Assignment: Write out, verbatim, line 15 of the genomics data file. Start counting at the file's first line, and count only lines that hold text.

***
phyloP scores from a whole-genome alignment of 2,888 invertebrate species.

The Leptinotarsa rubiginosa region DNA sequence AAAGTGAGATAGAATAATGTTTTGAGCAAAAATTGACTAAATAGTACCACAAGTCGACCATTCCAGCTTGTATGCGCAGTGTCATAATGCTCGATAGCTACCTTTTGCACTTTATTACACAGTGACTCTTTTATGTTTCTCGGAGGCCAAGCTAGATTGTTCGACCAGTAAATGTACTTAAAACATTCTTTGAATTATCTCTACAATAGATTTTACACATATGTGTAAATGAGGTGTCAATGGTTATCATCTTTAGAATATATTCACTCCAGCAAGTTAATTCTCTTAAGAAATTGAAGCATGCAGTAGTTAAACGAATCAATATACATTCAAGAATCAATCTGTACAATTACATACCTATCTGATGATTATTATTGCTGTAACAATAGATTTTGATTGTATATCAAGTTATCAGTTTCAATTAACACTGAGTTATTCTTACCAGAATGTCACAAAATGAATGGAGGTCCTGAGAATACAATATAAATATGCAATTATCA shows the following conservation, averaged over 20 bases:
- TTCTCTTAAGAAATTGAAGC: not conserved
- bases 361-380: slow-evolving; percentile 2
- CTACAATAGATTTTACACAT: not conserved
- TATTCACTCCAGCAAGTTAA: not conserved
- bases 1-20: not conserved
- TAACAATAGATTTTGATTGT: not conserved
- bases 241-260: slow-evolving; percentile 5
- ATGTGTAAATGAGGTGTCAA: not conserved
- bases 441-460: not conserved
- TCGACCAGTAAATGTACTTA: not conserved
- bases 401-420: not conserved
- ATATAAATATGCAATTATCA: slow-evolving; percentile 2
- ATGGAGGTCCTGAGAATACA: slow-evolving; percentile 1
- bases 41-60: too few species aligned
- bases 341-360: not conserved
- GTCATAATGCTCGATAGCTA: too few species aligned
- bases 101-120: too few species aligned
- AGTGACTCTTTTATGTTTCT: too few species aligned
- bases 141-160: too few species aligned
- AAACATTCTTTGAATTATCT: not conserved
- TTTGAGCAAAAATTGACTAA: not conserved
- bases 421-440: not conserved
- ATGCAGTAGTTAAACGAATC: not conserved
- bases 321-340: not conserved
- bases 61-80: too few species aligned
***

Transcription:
- ATGGAGGTCCTGAGAATACA: slow-evolving; percentile 1